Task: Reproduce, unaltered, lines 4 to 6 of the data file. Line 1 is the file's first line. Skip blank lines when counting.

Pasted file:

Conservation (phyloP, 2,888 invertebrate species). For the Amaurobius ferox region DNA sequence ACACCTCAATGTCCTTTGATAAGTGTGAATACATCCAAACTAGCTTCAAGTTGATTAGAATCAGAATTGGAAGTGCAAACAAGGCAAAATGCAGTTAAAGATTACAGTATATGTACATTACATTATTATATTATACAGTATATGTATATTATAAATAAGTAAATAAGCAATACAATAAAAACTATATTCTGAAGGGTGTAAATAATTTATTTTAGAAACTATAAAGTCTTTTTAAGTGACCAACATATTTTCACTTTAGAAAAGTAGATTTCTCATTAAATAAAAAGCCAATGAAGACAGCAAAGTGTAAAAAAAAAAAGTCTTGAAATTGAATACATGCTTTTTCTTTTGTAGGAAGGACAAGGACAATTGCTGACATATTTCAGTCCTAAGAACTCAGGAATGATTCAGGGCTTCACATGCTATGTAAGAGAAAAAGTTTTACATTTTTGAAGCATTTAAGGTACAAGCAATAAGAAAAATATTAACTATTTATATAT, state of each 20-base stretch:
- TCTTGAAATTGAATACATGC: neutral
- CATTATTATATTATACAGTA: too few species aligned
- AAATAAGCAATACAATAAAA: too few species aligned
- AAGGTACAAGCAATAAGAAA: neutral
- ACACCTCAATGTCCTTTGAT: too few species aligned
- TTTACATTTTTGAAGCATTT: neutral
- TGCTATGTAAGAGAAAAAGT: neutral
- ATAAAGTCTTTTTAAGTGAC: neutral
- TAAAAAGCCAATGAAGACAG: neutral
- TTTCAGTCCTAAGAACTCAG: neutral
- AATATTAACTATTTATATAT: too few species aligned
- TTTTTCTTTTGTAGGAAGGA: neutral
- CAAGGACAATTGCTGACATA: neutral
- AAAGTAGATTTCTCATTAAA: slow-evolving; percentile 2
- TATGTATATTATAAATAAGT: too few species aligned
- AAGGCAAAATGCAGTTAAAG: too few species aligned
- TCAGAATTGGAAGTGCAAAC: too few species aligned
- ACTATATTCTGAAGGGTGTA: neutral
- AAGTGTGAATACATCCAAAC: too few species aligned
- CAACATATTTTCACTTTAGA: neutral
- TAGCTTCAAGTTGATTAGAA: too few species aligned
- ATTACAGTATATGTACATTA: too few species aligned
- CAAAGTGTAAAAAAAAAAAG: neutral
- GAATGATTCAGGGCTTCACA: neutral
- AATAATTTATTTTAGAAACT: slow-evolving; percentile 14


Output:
- AAATAAGCAATACAATAAAA: too few species aligned
- AAGGTACAAGCAATAAGAAA: neutral
- ACACCTCAATGTCCTTTGAT: too few species aligned